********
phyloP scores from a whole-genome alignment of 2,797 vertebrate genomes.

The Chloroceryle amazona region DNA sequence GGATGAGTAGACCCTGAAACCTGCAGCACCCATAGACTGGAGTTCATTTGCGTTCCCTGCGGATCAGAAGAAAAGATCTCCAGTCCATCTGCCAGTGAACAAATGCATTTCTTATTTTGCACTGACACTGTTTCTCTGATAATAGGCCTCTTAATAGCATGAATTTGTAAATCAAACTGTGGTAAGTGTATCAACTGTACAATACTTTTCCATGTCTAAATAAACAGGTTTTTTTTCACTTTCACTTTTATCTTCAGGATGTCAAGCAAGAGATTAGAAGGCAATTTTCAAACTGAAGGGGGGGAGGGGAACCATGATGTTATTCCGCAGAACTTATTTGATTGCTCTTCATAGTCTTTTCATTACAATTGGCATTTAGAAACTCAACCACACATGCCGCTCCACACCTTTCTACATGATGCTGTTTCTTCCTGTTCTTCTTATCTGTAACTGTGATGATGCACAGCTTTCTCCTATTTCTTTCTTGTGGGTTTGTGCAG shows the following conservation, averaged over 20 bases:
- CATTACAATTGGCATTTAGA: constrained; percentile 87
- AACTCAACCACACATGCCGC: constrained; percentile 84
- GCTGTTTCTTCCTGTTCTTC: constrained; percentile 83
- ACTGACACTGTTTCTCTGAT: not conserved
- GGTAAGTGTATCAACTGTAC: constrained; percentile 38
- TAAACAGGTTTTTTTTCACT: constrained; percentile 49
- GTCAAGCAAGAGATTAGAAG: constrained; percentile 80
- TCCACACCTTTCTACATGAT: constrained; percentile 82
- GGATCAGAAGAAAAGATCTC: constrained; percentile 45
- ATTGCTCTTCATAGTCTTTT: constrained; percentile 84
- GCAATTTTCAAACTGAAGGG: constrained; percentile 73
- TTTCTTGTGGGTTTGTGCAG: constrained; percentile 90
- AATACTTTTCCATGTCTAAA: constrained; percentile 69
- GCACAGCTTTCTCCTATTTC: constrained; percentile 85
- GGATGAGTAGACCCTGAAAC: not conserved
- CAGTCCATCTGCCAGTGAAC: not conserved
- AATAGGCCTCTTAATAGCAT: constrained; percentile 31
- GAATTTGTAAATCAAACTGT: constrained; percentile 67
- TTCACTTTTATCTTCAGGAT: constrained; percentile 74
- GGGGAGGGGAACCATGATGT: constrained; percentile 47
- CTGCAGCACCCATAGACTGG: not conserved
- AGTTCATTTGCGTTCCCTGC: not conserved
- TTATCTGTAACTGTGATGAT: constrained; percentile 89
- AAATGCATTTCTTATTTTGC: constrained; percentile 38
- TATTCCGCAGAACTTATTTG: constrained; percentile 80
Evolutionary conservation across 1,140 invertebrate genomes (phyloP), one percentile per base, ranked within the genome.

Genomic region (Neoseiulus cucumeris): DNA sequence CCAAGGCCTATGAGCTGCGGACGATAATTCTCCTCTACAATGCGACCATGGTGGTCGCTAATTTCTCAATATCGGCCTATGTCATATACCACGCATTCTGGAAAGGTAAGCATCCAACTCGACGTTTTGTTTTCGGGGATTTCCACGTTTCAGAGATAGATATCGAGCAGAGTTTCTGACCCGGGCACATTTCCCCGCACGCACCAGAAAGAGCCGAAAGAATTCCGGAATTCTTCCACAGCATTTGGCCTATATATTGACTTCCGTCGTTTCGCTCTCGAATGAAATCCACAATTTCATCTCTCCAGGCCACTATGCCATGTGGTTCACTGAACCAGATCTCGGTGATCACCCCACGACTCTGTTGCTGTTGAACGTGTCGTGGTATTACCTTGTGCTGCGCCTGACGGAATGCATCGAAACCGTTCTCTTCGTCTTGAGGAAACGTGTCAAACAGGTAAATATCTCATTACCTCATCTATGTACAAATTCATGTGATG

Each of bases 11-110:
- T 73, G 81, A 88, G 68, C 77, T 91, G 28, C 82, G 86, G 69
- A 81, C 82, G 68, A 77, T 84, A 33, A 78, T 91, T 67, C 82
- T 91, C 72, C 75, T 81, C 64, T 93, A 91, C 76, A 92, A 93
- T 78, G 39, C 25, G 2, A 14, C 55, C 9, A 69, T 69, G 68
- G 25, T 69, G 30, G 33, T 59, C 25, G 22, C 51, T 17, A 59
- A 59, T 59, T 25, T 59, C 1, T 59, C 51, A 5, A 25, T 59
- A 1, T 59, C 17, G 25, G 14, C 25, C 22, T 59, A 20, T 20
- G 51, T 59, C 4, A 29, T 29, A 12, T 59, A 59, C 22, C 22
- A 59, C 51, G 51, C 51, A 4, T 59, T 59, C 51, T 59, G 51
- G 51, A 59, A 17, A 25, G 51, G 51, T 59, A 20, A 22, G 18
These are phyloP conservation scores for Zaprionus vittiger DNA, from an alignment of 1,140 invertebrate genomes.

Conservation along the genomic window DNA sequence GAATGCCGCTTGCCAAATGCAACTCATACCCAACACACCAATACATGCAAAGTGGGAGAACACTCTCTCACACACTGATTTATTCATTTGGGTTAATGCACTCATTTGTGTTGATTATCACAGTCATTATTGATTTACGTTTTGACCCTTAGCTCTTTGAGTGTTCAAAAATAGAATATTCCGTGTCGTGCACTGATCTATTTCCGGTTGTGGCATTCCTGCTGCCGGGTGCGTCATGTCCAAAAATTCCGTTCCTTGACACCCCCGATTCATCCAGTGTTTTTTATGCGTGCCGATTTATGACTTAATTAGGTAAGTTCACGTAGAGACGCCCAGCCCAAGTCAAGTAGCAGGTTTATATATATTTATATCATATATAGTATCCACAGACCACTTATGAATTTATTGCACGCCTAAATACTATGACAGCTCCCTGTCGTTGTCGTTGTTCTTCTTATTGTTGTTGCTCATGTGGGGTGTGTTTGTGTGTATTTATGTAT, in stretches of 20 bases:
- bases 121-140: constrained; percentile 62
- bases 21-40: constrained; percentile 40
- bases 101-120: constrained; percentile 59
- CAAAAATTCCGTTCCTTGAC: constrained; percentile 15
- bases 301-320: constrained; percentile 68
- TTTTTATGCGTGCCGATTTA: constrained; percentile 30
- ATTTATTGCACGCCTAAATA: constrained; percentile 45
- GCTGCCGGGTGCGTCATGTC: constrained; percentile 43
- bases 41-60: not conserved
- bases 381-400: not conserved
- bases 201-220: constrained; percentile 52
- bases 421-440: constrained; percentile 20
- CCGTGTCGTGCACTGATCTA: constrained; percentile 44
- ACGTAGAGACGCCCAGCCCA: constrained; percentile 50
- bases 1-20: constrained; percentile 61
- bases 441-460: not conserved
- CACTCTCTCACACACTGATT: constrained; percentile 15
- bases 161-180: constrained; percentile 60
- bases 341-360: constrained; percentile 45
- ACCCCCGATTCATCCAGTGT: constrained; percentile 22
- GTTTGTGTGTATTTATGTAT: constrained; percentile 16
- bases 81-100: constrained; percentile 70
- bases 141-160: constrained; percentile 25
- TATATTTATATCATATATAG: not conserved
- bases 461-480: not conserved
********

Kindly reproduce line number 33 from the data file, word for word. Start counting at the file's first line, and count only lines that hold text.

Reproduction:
- T 91, C 72, C 75, T 81, C 64, T 93, A 91, C 76, A 92, A 93